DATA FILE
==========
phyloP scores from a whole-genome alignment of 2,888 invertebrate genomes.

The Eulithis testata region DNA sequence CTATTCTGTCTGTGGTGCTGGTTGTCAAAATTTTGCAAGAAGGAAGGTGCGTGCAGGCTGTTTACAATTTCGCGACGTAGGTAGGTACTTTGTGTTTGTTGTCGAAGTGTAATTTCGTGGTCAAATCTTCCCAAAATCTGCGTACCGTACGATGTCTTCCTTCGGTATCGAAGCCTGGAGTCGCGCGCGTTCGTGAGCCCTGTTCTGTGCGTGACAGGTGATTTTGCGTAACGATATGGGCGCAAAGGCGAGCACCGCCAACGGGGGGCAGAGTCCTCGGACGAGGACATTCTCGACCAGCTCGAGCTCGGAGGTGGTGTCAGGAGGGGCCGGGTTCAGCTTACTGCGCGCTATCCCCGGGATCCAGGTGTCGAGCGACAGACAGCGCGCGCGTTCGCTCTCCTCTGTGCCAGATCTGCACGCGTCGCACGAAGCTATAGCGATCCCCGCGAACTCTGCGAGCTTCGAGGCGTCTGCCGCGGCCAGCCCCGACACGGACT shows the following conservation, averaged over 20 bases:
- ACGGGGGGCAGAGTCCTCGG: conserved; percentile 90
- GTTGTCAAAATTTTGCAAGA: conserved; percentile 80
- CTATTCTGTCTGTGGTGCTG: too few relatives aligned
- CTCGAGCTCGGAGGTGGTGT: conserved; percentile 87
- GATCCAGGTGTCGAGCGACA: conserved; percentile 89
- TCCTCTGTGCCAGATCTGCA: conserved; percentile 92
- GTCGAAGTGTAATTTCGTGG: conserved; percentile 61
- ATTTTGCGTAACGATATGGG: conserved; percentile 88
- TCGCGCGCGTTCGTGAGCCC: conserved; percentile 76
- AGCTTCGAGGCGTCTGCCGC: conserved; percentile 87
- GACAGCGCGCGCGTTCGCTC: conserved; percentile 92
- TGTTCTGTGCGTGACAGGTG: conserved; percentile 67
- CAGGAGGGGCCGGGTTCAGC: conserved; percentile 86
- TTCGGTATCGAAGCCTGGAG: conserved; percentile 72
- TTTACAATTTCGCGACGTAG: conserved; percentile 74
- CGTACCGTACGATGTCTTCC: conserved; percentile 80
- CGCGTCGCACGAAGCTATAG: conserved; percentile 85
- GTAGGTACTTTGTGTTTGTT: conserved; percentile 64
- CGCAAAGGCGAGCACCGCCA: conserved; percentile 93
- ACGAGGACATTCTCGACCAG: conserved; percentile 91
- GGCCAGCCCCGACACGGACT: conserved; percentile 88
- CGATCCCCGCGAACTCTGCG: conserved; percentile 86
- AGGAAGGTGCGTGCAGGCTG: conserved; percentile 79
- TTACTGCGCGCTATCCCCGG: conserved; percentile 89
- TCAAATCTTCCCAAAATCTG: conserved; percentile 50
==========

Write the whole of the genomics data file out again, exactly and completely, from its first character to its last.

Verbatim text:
phyloP scores from a whole-genome alignment of 2,888 invertebrate genomes.

The Eulithis testata region DNA sequence CTATTCTGTCTGTGGTGCTGGTTGTCAAAATTTTGCAAGAAGGAAGGTGCGTGCAGGCTGTTTACAATTTCGCGACGTAGGTAGGTACTTTGTGTTTGTTGTCGAAGTGTAATTTCGTGGTCAAATCTTCCCAAAATCTGCGTACCGTACGATGTCTTCCTTCGGTATCGAAGCCTGGAGTCGCGCGCGTTCGTGAGCCCTGTTCTGTGCGTGACAGGTGATTTTGCGTAACGATATGGGCGCAAAGGCGAGCACCGCCAACGGGGGGCAGAGTCCTCGGACGAGGACATTCTCGACCAGCTCGAGCTCGGAGGTGGTGTCAGGAGGGGCCGGGTTCAGCTTACTGCGCGCTATCCCCGGGATCCAGGTGTCGAGCGACAGACAGCGCGCGCGTTCGCTCTCCTCTGTGCCAGATCTGCACGCGTCGCACGAAGCTATAGCGATCCCCGCGAACTCTGCGAGCTTCGAGGCGTCTGCCGCGGCCAGCCCCGACACGGACT shows the following conservation, averaged over 20 bases:
- ACGGGGGGCAGAGTCCTCGG: conserved; percentile 90
- GTTGTCAAAATTTTGCAAGA: conserved; percentile 80
- CTATTCTGTCTGTGGTGCTG: too few relatives aligned
- CTCGAGCTCGGAGGTGGTGT: conserved; percentile 87
- GATCCAGGTGTCGAGCGACA: conserved; percentile 89
- TCCTCTGTGCCAGATCTGCA: conserved; percentile 92
- GTCGAAGTGTAATTTCGTGG: conserved; percentile 61
- ATTTTGCGTAACGATATGGG: conserved; percentile 88
- TCGCGCGCGTTCGTGAGCCC: conserved; percentile 76
- AGCTTCGAGGCGTCTGCCGC: conserved; percentile 87
- GACAGCGCGCGCGTTCGCTC: conserved; percentile 92
- TGTTCTGTGCGTGACAGGTG: conserved; percentile 67
- CAGGAGGGGCCGGGTTCAGC: conserved; percentile 86
- TTCGGTATCGAAGCCTGGAG: conserved; percentile 72
- TTTACAATTTCGCGACGTAG: conserved; percentile 74
- CGTACCGTACGATGTCTTCC: conserved; percentile 80
- CGCGTCGCACGAAGCTATAG: conserved; percentile 85
- GTAGGTACTTTGTGTTTGTT: conserved; percentile 64
- CGCAAAGGCGAGCACCGCCA: conserved; percentile 93
- ACGAGGACATTCTCGACCAG: conserved; percentile 91
- GGCCAGCCCCGACACGGACT: conserved; percentile 88
- CGATCCCCGCGAACTCTGCG: conserved; percentile 86
- AGGAAGGTGCGTGCAGGCTG: conserved; percentile 79
- TTACTGCGCGCTATCCCCGG: conserved; percentile 89
- TCAAATCTTCCCAAAATCTG: conserved; percentile 50